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Evolutionary significance of introgressive hybridization in cyprinid fishes


BOTANISTS have long recognized introgressive hybridization as important in the evolution of plants1, 2. Hybridization among animals is also common3, yet few zoologists have considered it evolutionarily important4–6. We report here that in the genus Gila, a morphologically diverse group of minnows from western North America7, we have discovered a pervasive influence of hybridization throughout their evolutionary histories. Gene exchange among distinctive forms has contributed to existing diversity, supporting the hypothesis that introgressive hybridization can play a significant role in evolution of vertebrates.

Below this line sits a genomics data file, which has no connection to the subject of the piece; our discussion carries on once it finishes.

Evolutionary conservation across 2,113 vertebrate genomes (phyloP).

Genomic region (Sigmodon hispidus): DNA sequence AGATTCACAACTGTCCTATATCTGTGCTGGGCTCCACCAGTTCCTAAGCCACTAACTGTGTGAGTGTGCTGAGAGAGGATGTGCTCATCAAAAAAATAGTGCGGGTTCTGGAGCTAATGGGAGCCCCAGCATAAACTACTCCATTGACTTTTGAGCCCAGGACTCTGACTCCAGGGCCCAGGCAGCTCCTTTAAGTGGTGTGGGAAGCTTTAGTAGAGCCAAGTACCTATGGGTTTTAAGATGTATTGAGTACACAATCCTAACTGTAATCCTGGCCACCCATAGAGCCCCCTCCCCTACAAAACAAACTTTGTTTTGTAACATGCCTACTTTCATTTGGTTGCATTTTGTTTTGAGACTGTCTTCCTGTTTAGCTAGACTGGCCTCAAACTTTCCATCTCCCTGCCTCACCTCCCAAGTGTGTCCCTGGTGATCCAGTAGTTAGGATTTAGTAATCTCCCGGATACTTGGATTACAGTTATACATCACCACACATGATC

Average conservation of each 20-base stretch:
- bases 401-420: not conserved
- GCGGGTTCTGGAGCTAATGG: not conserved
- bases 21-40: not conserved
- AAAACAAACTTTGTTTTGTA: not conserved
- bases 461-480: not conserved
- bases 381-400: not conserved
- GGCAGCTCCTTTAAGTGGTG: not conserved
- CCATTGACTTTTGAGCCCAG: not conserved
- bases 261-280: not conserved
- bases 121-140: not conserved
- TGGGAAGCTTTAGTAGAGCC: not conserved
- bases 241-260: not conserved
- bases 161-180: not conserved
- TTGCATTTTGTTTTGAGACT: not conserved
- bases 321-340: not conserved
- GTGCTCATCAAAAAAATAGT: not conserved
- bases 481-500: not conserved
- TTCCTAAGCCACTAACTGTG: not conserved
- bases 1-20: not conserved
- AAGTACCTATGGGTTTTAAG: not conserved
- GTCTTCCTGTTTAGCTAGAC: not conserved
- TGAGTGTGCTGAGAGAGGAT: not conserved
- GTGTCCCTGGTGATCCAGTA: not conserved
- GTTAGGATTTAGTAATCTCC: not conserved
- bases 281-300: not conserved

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Dowling, T., DeMarais, B. Evolutionary significance of introgressive hybridization in cyprinid fishes. Nature 362, 444–446 (1993).

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